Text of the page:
Shakespeare at the Bowl (Plus a discount on tickets!)

Shakespeare at the Bowl
Summer Shakespeare under the stars? In Hollywood that can only mean that it’s time for Shakespeare at the Bowl — two performances only, August 30 and September 1, at the Hollywood Bowl. On these joyous evenings, actors from Shakespeare’s Globe Theatre will perform classic scenes from the playwright’s best works, directed by Iqbal Khan, adapted by the Globe’s music director, Bill Barclay.

Bramwell Tovey conducts the Los Angeles Philharmonic in a program that includes:

KORNGOLD: Much Ado About Nothing Suite, Op 11
SCHMITT: Antoine et Cleopatre Suite No. 1
BERLIOZ: Roméo et Juliette: Queen Mab Scherzo
TCHAIKOVSKY: Romeo and Juliet, Fantasy Overture

Our friends at the Bowl have also got a great deal for you on tickets. Get 20% off with the exclusive discount code SHAKESPEARE! Tickets are available now at Shakespeare at the Bowl.

UK Band The Nearlys Release “Under the Greenwood Tree”

The Nearlys Under the Greenwood Tree

In honor of Shakespeare’s birthday, UK band The Nearlys will release a new single due out Thursday, April 23, 2015. “Under the Greenwood Tree” is the first release of 2015 for The Nearlys and features music by Helen Walker set to a lyric by William Shakespeare. Walker plays piano, electric piano, synths and bass, with Mike Walker on drums. The release also includes “And Again,” an instrumental track in the form of a Round, played on Appalachian dulcimer, bass and synths.

Says Walker, “We feel ‘And Again’ complements ‘Under the Greenwood Tree’ as a release; both tracks aspire to capture the peace and beauty of nature, the heart of Shakespeare’s lyric.”

You can listen to excerpts at www.thenearlys.com. I think you’ll find them quite haunting and beautiful. Happy Birthday, Will.

Under the Greenwood Tree (Single) by The Nearlys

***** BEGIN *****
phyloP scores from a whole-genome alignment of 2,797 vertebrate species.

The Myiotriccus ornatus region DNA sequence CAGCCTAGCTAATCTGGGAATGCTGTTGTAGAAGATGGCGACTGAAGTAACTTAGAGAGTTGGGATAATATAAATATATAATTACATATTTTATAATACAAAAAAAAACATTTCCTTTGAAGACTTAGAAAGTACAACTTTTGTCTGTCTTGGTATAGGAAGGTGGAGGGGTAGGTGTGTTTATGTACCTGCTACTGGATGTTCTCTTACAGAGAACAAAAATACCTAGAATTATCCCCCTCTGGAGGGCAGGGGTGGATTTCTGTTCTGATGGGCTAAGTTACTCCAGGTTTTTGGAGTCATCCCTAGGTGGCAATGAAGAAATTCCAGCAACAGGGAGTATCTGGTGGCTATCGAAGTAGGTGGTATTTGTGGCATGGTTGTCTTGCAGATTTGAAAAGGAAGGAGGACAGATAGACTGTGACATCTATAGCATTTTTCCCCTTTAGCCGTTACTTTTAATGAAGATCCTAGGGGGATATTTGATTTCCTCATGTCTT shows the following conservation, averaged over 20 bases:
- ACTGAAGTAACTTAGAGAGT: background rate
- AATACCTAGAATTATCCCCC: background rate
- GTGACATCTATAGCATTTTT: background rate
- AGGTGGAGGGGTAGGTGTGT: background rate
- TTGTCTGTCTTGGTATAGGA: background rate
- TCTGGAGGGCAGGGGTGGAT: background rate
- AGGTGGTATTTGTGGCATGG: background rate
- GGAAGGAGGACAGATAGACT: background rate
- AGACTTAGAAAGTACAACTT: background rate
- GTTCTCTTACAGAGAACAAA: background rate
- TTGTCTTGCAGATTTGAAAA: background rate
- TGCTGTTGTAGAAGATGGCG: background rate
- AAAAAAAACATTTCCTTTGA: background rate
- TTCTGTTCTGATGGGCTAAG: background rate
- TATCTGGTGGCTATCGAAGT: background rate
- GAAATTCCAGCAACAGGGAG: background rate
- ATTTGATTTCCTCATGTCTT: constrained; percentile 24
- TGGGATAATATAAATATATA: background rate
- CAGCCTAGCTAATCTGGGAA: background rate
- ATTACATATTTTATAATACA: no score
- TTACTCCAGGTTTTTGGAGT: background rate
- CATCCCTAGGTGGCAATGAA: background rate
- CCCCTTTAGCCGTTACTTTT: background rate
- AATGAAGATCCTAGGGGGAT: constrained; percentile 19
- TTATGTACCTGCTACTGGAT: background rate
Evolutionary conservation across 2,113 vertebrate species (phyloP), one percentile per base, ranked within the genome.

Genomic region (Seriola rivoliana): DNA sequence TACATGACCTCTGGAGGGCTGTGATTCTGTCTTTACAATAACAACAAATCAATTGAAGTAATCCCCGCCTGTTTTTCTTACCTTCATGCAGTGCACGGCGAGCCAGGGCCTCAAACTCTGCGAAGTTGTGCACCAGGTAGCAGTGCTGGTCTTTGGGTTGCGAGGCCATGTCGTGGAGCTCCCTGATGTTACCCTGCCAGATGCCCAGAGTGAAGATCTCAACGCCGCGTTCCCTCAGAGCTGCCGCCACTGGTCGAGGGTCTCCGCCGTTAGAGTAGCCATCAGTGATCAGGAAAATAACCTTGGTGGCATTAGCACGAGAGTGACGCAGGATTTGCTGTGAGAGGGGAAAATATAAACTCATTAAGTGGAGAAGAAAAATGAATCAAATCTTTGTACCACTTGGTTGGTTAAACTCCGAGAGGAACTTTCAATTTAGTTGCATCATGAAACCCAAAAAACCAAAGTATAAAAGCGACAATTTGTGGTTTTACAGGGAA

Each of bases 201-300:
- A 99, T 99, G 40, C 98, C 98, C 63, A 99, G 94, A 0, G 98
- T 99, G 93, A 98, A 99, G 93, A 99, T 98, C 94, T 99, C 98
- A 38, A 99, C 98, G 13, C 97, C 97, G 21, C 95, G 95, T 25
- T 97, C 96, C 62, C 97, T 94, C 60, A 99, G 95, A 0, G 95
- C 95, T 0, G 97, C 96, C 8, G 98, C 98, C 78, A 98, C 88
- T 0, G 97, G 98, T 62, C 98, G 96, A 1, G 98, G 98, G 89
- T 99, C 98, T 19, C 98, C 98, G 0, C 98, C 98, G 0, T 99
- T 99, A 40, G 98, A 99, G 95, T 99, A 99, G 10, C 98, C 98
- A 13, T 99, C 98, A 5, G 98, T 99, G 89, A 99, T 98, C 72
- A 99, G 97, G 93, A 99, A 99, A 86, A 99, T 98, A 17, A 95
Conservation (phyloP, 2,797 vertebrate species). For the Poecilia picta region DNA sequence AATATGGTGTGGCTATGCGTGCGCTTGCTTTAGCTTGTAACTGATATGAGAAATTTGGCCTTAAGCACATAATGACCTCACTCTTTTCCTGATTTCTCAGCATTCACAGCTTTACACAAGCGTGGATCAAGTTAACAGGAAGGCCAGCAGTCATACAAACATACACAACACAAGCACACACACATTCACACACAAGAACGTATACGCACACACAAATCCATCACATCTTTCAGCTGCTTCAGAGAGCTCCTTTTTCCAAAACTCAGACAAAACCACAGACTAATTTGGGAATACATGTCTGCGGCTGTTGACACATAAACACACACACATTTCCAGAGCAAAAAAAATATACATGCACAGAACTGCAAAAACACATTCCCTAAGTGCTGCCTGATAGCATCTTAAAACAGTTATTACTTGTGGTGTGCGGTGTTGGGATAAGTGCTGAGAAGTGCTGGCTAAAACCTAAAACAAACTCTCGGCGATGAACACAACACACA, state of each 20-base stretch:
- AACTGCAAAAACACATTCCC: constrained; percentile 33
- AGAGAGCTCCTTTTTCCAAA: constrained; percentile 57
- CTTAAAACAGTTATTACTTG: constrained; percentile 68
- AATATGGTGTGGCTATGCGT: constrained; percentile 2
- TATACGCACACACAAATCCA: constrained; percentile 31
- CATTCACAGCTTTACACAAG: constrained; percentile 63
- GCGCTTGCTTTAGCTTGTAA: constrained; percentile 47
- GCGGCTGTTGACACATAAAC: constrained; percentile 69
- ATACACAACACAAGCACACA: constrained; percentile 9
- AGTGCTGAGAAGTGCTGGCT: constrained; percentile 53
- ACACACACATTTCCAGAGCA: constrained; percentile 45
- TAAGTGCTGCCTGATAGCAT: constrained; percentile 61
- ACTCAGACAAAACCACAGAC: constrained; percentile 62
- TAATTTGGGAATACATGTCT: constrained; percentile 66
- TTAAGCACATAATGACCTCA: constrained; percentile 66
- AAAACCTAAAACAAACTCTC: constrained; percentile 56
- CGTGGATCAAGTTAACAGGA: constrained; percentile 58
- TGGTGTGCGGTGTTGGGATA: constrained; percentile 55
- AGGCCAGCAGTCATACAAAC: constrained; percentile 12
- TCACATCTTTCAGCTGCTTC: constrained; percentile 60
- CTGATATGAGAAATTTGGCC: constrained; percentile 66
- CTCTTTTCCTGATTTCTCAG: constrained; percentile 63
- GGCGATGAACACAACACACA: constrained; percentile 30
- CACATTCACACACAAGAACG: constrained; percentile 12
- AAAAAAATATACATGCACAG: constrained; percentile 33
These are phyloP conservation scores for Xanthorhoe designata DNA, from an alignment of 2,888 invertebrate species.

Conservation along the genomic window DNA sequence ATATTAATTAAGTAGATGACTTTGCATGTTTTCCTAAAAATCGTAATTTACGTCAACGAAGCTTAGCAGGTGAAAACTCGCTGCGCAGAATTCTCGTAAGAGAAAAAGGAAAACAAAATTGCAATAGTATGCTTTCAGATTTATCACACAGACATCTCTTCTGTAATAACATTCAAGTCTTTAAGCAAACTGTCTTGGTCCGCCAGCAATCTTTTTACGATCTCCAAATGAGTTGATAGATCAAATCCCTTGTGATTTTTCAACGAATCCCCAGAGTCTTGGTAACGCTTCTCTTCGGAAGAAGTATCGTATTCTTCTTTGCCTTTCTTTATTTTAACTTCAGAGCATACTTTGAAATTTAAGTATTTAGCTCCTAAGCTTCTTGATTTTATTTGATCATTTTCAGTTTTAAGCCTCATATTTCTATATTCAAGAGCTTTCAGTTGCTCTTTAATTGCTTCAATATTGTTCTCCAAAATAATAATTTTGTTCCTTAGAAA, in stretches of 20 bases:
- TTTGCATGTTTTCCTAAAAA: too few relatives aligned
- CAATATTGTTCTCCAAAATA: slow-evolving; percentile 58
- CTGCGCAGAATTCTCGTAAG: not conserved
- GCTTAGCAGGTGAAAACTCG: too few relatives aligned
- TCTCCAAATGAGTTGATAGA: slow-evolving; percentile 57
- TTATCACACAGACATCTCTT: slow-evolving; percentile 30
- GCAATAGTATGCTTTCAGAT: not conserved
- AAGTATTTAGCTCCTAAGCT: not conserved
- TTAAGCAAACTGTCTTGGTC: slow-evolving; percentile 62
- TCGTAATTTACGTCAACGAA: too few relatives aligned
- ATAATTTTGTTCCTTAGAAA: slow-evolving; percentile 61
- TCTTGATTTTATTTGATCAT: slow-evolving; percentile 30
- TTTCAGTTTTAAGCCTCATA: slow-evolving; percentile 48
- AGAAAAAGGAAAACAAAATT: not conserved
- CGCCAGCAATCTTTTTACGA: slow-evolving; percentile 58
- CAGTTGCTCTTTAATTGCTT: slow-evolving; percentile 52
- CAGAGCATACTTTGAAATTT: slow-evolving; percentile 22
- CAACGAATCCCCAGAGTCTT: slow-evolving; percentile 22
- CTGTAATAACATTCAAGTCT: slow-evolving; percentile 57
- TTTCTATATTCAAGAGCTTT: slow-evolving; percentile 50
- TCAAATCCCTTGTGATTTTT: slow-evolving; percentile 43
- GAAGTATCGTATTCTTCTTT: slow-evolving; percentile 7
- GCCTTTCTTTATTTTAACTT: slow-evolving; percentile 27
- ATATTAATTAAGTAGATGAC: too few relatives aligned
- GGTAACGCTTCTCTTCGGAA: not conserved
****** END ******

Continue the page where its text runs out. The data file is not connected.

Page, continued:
Genre: Alternative Folk/Jazz
Format: Digital Download
Worldwide Release
Catalogue No. HEGDDS17
© Everyday Records 2015

Buy on iTunes
www.facebook.com/TheNearlys
www.everydayrecords.com

Romeo & Juliet: Happy Endings at Segerstrom Concert Hall

Romeo_Juliet_Happy_Endings-630x185

April 19 at 3:00 pm, relive the timeless tale of Shakespeare’s star-crossed lovers through Prokofiev’s masterful music. Carl St. Clair conducts Orange County’s Pacific Symphony in Prokofiev’s Romeo and Juliet, Op. 64 featuring dancers David Tai Kim (as Young Romeo) and Keira Schwartz (as Young Juliet), choreographed by Lorin Johnson, with actors Rich Wordes as Romeo (Actor) and Amy Hitchcock as Juliet. For this concert, the actors and dancers will reinstate the original happy ending, which was banned by Joseph Stalin in favor of Shakespeare’s tragic finale.

There will also be a free pre-concert discussion: Romeo and Juliet: How Should The Story End? from 1:00 – 2:30 pm in the Judy Morr Theater at Segerstrom Center for the Arts, featuring Joseph Horowitz and UC Irvine Professor Julia Lupton, as well as the actors. Using film clips, they explore the different ways in which the lovers’ tale has been told, with special attention given to Prokofiev’s translation of an Elizabethan tragedy into a Soviet ballet. To attend the event, RVSP to skey@pacificsymphony.org.

The concert is part of Shakespeare Reimagined, a semester-long festival in partnership with Chapman University, celebrating Shakespeare through music, film, theatre and dance. Click Here for more information.

Playbox Theatre Joins Santa Monica Playhouse for Hands Across the Sea Festival

Playbox TheatreSanta Monica Playhouse will host its annual Hands Across the Sea FREE Festival of Theatre October 26-30, featuring Playbox Theatre, its sister theatre company from the U.K., which will include a number of shows for children and adults.

In honor of Shakespeare’s 450 birthday this year, the festival will feature four theatrical events inspired by the Bard: a clown’s staging of The Comedy of Errors; Shakespeare’s Wronged Women, a powerful rant based on the female personas throughout Shakespeare’s plays; MustardSeed’s Magical Mayhem, an interactive riff on A Midsummer Night’s Dream for children (and their grown-ups!); and Youth’s a Stuff Will Not Endure, a community-involved city-wide character parade, bringing audience members of many generations together in the life-affirming, community-building magic of a live multi-national theatre experience. Playbox Theatre, the Playhouse’s sister company, will perform October 26 – 30, 2014.  More